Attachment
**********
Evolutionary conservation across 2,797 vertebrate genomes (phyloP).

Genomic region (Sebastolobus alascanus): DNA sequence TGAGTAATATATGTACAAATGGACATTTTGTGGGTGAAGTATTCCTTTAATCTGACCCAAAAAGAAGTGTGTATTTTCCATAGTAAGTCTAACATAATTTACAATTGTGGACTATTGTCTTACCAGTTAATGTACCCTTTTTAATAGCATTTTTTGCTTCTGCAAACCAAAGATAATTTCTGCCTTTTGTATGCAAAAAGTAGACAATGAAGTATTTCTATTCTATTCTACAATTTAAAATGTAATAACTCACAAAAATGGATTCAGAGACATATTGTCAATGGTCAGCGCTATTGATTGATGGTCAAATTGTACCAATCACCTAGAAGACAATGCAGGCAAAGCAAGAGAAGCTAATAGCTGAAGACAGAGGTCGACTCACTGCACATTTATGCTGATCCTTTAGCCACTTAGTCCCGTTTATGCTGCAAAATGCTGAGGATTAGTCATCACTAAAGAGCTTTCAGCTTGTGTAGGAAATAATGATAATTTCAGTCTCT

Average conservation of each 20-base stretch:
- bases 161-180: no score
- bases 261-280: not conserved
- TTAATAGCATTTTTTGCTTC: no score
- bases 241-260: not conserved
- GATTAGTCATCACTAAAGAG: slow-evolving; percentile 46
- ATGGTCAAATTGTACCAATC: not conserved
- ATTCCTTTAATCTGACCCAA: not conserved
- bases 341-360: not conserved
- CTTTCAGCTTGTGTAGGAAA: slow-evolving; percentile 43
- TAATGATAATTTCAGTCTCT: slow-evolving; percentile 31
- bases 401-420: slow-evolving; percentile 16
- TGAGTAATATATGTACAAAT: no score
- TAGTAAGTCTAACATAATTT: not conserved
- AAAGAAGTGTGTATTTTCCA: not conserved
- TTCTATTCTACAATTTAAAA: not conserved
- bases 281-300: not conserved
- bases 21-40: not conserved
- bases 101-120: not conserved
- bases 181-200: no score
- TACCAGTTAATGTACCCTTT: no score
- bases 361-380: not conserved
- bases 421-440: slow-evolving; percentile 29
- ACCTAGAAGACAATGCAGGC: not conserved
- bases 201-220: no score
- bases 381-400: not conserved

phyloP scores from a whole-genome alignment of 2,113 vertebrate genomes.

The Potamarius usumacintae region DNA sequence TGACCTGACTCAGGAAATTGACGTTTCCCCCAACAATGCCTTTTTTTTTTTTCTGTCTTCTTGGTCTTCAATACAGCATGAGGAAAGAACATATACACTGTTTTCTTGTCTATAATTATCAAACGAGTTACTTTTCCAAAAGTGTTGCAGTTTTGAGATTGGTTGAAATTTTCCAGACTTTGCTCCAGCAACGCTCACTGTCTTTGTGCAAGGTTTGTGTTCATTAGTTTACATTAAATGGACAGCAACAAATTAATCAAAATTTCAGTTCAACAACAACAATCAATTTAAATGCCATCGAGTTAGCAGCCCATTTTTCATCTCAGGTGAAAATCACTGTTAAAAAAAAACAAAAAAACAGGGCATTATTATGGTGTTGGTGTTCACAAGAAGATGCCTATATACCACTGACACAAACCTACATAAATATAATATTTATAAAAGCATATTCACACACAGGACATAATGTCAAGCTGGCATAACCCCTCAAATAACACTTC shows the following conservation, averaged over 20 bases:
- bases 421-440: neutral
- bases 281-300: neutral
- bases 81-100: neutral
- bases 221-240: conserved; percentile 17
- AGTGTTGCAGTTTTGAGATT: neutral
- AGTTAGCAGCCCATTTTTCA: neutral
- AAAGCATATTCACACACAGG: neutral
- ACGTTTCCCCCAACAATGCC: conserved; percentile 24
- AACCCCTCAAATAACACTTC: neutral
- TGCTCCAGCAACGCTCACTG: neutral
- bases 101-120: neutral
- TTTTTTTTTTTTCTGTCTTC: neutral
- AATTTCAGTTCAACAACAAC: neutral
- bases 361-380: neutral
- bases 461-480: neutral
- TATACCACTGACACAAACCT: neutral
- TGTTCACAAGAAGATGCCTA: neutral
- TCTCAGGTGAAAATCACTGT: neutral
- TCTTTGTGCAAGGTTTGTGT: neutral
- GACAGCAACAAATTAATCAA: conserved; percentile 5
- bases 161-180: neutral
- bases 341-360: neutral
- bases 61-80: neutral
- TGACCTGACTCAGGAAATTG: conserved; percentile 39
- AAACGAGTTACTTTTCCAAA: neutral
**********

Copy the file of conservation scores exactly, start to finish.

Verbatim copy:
Evolutionary conservation across 2,797 vertebrate genomes (phyloP).

Genomic region (Sebastolobus alascanus): DNA sequence TGAGTAATATATGTACAAATGGACATTTTGTGGGTGAAGTATTCCTTTAATCTGACCCAAAAAGAAGTGTGTATTTTCCATAGTAAGTCTAACATAATTTACAATTGTGGACTATTGTCTTACCAGTTAATGTACCCTTTTTAATAGCATTTTTTGCTTCTGCAAACCAAAGATAATTTCTGCCTTTTGTATGCAAAAAGTAGACAATGAAGTATTTCTATTCTATTCTACAATTTAAAATGTAATAACTCACAAAAATGGATTCAGAGACATATTGTCAATGGTCAGCGCTATTGATTGATGGTCAAATTGTACCAATCACCTAGAAGACAATGCAGGCAAAGCAAGAGAAGCTAATAGCTGAAGACAGAGGTCGACTCACTGCACATTTATGCTGATCCTTTAGCCACTTAGTCCCGTTTATGCTGCAAAATGCTGAGGATTAGTCATCACTAAAGAGCTTTCAGCTTGTGTAGGAAATAATGATAATTTCAGTCTCT

Average conservation of each 20-base stretch:
- bases 161-180: no score
- bases 261-280: not conserved
- TTAATAGCATTTTTTGCTTC: no score
- bases 241-260: not conserved
- GATTAGTCATCACTAAAGAG: slow-evolving; percentile 46
- ATGGTCAAATTGTACCAATC: not conserved
- ATTCCTTTAATCTGACCCAA: not conserved
- bases 341-360: not conserved
- CTTTCAGCTTGTGTAGGAAA: slow-evolving; percentile 43
- TAATGATAATTTCAGTCTCT: slow-evolving; percentile 31
- bases 401-420: slow-evolving; percentile 16
- TGAGTAATATATGTACAAAT: no score
- TAGTAAGTCTAACATAATTT: not conserved
- AAAGAAGTGTGTATTTTCCA: not conserved
- TTCTATTCTACAATTTAAAA: not conserved
- bases 281-300: not conserved
- bases 21-40: not conserved
- bases 101-120: not conserved
- bases 181-200: no score
- TACCAGTTAATGTACCCTTT: no score
- bases 361-380: not conserved
- bases 421-440: slow-evolving; percentile 29
- ACCTAGAAGACAATGCAGGC: not conserved
- bases 201-220: no score
- bases 381-400: not conserved

phyloP scores from a whole-genome alignment of 2,113 vertebrate genomes.

The Potamarius usumacintae region DNA sequence TGACCTGACTCAGGAAATTGACGTTTCCCCCAACAATGCCTTTTTTTTTTTTCTGTCTTCTTGGTCTTCAATACAGCATGAGGAAAGAACATATACACTGTTTTCTTGTCTATAATTATCAAACGAGTTACTTTTCCAAAAGTGTTGCAGTTTTGAGATTGGTTGAAATTTTCCAGACTTTGCTCCAGCAACGCTCACTGTCTTTGTGCAAGGTTTGTGTTCATTAGTTTACATTAAATGGACAGCAACAAATTAATCAAAATTTCAGTTCAACAACAACAATCAATTTAAATGCCATCGAGTTAGCAGCCCATTTTTCATCTCAGGTGAAAATCACTGTTAAAAAAAAACAAAAAAACAGGGCATTATTATGGTGTTGGTGTTCACAAGAAGATGCCTATATACCACTGACACAAACCTACATAAATATAATATTTATAAAAGCATATTCACACACAGGACATAATGTCAAGCTGGCATAACCCCTCAAATAACACTTC shows the following conservation, averaged over 20 bases:
- bases 421-440: neutral
- bases 281-300: neutral
- bases 81-100: neutral
- bases 221-240: conserved; percentile 17
- AGTGTTGCAGTTTTGAGATT: neutral
- AGTTAGCAGCCCATTTTTCA: neutral
- AAAGCATATTCACACACAGG: neutral
- ACGTTTCCCCCAACAATGCC: conserved; percentile 24
- AACCCCTCAAATAACACTTC: neutral
- TGCTCCAGCAACGCTCACTG: neutral
- bases 101-120: neutral
- TTTTTTTTTTTTCTGTCTTC: neutral
- AATTTCAGTTCAACAACAAC: neutral
- bases 361-380: neutral
- bases 461-480: neutral
- TATACCACTGACACAAACCT: neutral
- TGTTCACAAGAAGATGCCTA: neutral
- TCTCAGGTGAAAATCACTGT: neutral
- TCTTTGTGCAAGGTTTGTGT: neutral
- GACAGCAACAAATTAATCAA: conserved; percentile 5
- bases 161-180: neutral
- bases 341-360: neutral
- bases 61-80: neutral
- TGACCTGACTCAGGAAATTG: conserved; percentile 39
- AAACGAGTTACTTTTCCAAA: neutral